Five percent of primary Grade 2 students in Tanzania pass the oral reading fluency benchmark on the Standard Two National Assessment and 17 percent pass the benchmark for addition and subtraction sub-tasks (NECTA, 2020).
Low teacher morale and lack of independent assessments in the early grades help explain these low foundational pass rates. A large majority of teachers prefer teaching in upper rather than lower primary grades. Teachers in Grades 2 and 3 over estimate the foundational reading and numeracy skills of their students by more than 100 percent, when compared with results from an independent assessment.
We describe results of KiuFunza 3, a teacher performance pay programme that offers individual cash rewards for core foundational skills to teachers in lower primary. The programme uses a simple incentive design based on results from an earlier study. To make the programme easier to scale, we further simplified implementation and sharply reduced the costs of high-stakes student assessments. Despite the lower cost, we find the incentives cause substantial improvements in foundational reading and numeracy.
Despite potential concerns that bonus pay may lead teachers to focus on well-performing students, we do not find systematic differences in the treatment effects by baseline scores in any year.
School participation in Tanzania has increased dramatically over the past two decades: primary school enrolment increased from 4.9 million in 2001 to 10.9 million in 2020. While 81 percent of primary-school-age children are currently enrolled, over the last ten years, the primary completion rate has dropped and remains below 70 percent since 2015 (data from UNESCO Institute for Statistics).1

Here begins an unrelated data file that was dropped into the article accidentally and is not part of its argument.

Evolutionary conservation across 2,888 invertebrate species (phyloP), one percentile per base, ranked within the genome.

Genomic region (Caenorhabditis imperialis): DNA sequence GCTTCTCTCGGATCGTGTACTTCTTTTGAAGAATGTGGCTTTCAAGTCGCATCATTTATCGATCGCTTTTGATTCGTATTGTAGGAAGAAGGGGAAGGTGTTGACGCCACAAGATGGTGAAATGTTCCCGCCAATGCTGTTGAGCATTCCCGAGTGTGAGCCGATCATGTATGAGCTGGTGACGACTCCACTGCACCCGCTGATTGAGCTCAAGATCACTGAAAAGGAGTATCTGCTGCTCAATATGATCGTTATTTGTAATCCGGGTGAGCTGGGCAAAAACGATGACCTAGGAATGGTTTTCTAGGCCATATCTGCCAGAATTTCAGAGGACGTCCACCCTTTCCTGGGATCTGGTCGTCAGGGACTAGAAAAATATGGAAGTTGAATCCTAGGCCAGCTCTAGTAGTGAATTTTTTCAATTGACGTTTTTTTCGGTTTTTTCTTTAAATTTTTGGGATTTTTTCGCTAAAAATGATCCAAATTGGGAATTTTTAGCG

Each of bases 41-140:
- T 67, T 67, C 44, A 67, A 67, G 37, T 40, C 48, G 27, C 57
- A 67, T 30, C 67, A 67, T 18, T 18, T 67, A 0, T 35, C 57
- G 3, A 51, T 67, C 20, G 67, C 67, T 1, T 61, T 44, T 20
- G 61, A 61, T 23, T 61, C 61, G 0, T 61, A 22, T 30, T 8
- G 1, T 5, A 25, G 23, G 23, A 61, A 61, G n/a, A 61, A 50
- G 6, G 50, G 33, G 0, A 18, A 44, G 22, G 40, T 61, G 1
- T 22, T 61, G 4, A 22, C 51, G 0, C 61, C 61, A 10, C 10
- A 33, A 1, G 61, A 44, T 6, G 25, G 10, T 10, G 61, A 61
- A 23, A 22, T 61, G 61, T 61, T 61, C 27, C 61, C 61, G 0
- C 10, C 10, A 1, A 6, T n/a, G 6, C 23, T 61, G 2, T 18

Despite improvements in enrolment, indicators of foundational learning remain low. According to the 2020 report of the Standard Two National Assessment (STNA), conducted by the National Examinations Council of Tanzania (NECTA), in 2019 five percent of Grade 2 students pass the benchmark for reading proficiency (“Can correctly read exactly 50 words of the passage in one minute and with 80 percent or higher comprehension”). The report finds that 17 percent of students pass the benchmark (80 percent correct) of the addition and subtraction sub-tasks.
These outcomes are not the result of students’ lack of academic aspiration: according to the RISE Tanzania baseline survey, 73 percent of Grade 2 and 3 students say they would like to complete secondary school or university.
In a recent report, the Global Education Evidence Advisory Panel (World Bank, 2020) asked what programmes and policies are the most cost-effective instruments for addressing the learning crisis and improving learning for all children. The report creates three categories: the “great buys” category includes programmes that provide very low-cost but salient information on the benefits, costs, and quality of education. The “good buys” category includes programmes that provide structured pedagogy, instruction targeted by learning level, merit-based scholarships and pre-school interventions. Finally, the category “promising but low-evidence” includes teacher accountability and incentive reforms.
KiuFunza, a teacher performance pay programme in Tanzania, fits this last category. KiuFunza (shorthand for Kiu ya Kujifunza or Thirst to Learn) provides test-score linked cash incentives to teachers in Grades 1, 2, and 3 to increase foundational literacy and numeracy outcomes for students. The programme is managed by Twaweza East Africa, a Civil Society Organization, and was set up to provide evidence on the impact of teacher incentives in a series of experimental evaluations. This note discusses the rationale for teacher incentives in Tanzania, the design elements of KiuFunza and preliminary results for the most recent phase of KiuFunza (this phase was implemented in 2019-2021 and the impact evaluation is part of the RISE Tanzania research agenda).
Schipper, Y., Mbiti, I. and Romero, M. 2022. Designing and Testing a Scalable Teacher Incentive Programme in Tanzania. RISE Insight Series. 2022/044. https://doi.org/10.35489/BSG-RISE-RI_2022/044